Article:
WASHINGTON: Today, somewhere inside the Pentagon, senior Army officers will likely recommend development of new radio-jamming equipment for the post-Afghan War world. After a decade desperately playing defense against radio-detonated IEDs — and, before that, a decade of neglect in the 1990s — Army electronic warfare is taking the offensive again.

With their eyes on future adversaries more technologically sophisticated than the Taliban, commanders want new capabilities to shut down enemy electronic networks and protect their own. It’s a challenge intimately interwoven with but distinct from the higher-profile field of cyber warfare. Hackers infiltrate enemy networks to steal data and infiltrate viruses, while jammers simply shut them down — though that distinction gets blurred by new techniques such as “protocol attacks” that scramble digital radios. Keep reading →

One of the largest explosions in the history of the Army’s Fort Benning base was set off by Marines — fortunately, on purpose. This video shows extraordinary detail of how troops set up, use, and detonate the M-58 Mine Clearing Line Charge (MCLC or MICLIC). (If all you care about is the explosions, just fast-forward to 2:11). For a higher-tech way of accomplishing the same mission, read the story here.

WASHINGTON: The job of detecting deadly roadside bombs for the Marine Corps is going to the dogs. And that is just the way the Marines want it.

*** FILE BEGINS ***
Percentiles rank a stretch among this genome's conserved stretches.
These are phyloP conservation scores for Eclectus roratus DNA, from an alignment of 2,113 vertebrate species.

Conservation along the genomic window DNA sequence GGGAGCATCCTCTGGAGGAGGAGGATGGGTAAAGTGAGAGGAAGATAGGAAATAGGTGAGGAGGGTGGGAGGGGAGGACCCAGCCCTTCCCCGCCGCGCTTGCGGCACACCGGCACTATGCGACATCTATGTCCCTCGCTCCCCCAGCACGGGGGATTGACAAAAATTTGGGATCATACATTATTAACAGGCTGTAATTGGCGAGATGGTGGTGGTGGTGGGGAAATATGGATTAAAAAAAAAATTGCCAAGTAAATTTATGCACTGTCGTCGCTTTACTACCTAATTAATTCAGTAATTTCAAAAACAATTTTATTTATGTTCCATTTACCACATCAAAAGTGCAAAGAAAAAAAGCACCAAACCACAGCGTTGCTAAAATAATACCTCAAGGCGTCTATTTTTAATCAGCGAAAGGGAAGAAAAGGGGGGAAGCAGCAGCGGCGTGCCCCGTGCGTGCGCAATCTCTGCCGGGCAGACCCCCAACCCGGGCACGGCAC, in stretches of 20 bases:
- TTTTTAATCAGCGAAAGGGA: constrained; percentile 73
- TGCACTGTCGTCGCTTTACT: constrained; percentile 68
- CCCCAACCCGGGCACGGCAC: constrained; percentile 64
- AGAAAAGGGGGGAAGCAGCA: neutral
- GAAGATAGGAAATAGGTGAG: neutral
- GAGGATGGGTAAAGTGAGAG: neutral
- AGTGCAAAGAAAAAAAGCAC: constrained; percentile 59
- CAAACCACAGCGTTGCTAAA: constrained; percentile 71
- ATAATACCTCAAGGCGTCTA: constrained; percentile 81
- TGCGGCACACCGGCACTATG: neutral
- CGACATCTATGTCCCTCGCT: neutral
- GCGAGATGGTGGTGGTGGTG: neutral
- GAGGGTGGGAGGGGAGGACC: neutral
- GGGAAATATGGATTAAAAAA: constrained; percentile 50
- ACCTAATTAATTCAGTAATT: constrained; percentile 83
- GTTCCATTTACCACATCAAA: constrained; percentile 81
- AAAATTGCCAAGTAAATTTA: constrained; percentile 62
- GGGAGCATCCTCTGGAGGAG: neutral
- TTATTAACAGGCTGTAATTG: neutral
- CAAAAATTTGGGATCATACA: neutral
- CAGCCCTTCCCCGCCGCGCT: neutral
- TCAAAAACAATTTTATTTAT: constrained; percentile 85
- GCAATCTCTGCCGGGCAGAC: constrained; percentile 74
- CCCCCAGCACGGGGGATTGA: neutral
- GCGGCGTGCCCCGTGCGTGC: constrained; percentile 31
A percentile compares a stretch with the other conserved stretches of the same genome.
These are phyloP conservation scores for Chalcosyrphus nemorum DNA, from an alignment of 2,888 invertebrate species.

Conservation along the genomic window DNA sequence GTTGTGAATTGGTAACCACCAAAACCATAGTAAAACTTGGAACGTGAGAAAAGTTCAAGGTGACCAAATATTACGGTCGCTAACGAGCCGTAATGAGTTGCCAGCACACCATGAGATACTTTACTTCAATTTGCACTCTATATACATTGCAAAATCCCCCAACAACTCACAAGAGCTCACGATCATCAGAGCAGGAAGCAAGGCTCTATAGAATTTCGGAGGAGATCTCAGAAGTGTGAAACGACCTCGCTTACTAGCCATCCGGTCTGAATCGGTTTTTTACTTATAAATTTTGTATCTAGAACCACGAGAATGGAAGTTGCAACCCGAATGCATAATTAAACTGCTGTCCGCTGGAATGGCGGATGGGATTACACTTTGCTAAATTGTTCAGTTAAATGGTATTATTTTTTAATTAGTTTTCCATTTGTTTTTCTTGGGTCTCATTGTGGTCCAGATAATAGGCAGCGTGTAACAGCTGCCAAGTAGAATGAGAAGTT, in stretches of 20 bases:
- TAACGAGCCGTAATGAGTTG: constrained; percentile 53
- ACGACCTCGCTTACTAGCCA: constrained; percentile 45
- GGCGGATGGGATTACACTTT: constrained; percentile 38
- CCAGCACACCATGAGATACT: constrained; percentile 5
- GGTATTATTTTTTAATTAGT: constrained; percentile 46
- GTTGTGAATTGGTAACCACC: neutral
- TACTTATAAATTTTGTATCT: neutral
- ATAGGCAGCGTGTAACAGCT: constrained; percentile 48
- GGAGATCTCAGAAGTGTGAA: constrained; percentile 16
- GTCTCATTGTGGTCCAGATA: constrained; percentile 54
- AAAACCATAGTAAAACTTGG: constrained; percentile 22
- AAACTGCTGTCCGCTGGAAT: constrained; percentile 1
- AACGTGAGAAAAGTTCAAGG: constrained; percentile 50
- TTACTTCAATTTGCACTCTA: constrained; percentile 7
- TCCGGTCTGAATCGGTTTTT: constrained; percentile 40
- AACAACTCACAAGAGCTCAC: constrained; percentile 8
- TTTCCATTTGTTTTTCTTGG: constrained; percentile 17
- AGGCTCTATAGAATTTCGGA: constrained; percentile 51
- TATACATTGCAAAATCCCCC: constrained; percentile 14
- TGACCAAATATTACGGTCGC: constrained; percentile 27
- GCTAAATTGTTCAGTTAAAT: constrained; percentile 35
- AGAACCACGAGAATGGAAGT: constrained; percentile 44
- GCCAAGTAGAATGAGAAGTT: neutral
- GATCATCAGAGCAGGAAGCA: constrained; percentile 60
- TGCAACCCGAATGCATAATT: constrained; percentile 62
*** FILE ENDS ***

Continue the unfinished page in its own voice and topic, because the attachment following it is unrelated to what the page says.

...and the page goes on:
The Office of Naval Research wants all Marines — active duty, reserve or retired — who served alongside the Corps’ real-life devil dogs in Iraq and Afghanistan to weigh in on how to better use canines on the battlefield. Soliders’ input will focus on improving “stamina and stress management” of the dogs serving in the Improvised Explosive Device Detector Dogs program, according to a statement from Marine Corps Systems Command. “The data gathered will help officials revise how IED dogs are selected, conditioned and trained,” command officials say. Keep reading →

WHITE SANDS, NM: Parked out on the dusty plains of the New Mexican desert, the Army Humvee looked like every other combat truck stationed at the service’s sprawling test facility here — except for one big difference. This Humvee was completely unmanned.

The vehicle was one of two Humvee being tested under the Joint Improvised Explosive Device Defeat Organization’s “Ghost Ship” program. The Ghost Ship is essentially a command and control kit that allows “complete remote operation of the vehicle by an operator,” in a separate vehicle, according to a JIEDDO document. Troops from the 2nd Heavy Brigade Combat Team, 1st Armored Division were testing two Ghost Ship Humvees and two control trucks as part the Army’s latest network integration exercise here Pfc. Antonio DeAnda said. They have been able to control the Humvee drones from up to a mile and-a-half away, according to DeAnda. But program officials have been keeping the control trucks within a few hundred meters of the Humvee drones during most of the tests, he added. Keep reading →

WASHINGTON: While the American war in Iraq may be winding down, things inside the Pentagon are heating up as the department looks to address the increased flow of Iranian weapons finding their way into the hands of anti-U.S. forces.

The Pentagon’s top weapons buyer Ashton Carter said today that his office is working a number of options to push new technology and equipment into Iraq. Keep reading →